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Film

Review: In Times of Fading Light

15 May 2018

In Times of Fading Light, opening this year’s German Film Festival, is an intensely historical picture, capturing a microcosmic vignette of 1989 East Berlin. Boasting a sweeping 2.31:1 aspect ratio, an extensive ensemble cast, quiet camerawork, and the sullenness of a negligible soundtrack, the film captures neatly but shallowly a fragmented series of monotone dinner party conversations, social indictments, and bourgeoisie tactics.

The film circles the politically dogmatic, faintly senile family patriarch Wilhelm Powleit (Bruno Gatz), as he celebrates his 90th birthday party amongst a mixture of relatives, friends, neighbours, officials, and misc., all nervously clutching a multitude of bright, depressingly effervescent flowers, as he tells them, with humorous unintelligibility, to “take the vegetables to the cemetery”. Leading man Bruno, now ripely 77, still emanates the soft, statuesque stage presence that immortalised him in Wim Wenders’ 1987 masterpiece, Wings of Desire (which, closing the festival, is an absolute must-see). Though this quality, mixed rudely with hard-line communist didactics, a sullen, ambiguous determination, and the infirmity of a 90-year old, strips him of much likability, and he spends much of the movie falling asleep off-screen. Besides Wilhelm, there is his dissatisfied, matriarchal wife (played by Hildegard Schmahl), her standoffish son (Sylvester Groth) and his unstable, alcoholic wife (Angela Winkler). Then there is their black-sheep son Sascha (Alexander Fehling), and his wife (Evgenia Dodina), and their son, and so on and so forth.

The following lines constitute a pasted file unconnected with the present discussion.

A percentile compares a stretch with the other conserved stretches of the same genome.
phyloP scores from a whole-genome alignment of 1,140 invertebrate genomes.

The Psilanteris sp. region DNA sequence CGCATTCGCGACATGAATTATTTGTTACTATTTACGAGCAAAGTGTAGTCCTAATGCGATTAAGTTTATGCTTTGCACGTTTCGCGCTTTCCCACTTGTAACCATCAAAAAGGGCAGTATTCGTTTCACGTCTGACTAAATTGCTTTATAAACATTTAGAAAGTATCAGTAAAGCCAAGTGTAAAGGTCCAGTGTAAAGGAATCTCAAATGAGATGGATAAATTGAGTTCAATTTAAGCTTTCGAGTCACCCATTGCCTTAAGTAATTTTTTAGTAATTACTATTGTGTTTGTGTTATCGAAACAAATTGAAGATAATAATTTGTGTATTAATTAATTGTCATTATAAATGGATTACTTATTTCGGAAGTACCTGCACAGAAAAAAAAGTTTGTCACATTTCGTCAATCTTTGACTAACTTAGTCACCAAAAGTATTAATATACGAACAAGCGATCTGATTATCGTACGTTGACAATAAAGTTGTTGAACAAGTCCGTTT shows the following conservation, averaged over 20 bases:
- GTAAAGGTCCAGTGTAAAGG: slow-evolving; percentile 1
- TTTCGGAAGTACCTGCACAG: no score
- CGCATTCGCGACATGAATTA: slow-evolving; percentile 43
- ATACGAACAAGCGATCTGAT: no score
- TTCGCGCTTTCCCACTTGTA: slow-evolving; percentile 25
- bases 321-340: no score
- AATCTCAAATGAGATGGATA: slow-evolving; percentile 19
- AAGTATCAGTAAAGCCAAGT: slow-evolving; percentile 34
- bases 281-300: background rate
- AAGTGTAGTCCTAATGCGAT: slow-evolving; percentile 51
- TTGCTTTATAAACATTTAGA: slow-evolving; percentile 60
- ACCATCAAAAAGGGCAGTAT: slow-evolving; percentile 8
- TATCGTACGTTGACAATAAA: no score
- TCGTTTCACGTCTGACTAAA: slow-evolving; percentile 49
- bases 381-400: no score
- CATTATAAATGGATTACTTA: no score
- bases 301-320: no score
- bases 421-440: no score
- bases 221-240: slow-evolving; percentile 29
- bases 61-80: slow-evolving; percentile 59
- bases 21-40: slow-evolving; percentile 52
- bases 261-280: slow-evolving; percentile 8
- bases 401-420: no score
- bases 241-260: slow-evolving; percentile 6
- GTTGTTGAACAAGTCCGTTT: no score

Behind them all, a crowd of supporting actors spill around the room as grey and blue suited non-entities, forming part of the set and sound design. Here, the pitfalls of a mishandled ensemble cast are crudely exposed—the characters are not given enough time to draw empathy, and the scenes, shuttered into a 100-minute runtime, are short and undeveloped, such that every single strand of narrative feels like a digression.

These theatricalities are performed from dawn til dusk. When the guests fade to silhouettes and start to give their farewells, you think, is that it? And that is it.

This enormous thematic vacuity is more curious than anything else: this does not seem like a film for the sake of art, nor a film for the sake of entertainment— instead, it has somehow created an entirely new third category—film for the sake of film. The whole picture seems propelled by nothing more than the commitment of a thin spectrum of light and sound to celluloid. There are no great ideas, no heavy characterizations, no poignant narrative or perceptible style; the film is forgettable reverie of an event that tinkers on the brink of plausibility, falling neither to the imagination or to reality. It is a film that lacks an aftertaste. It doesn’t feel good, nor does it feel bad. It just feels like nothing, really.


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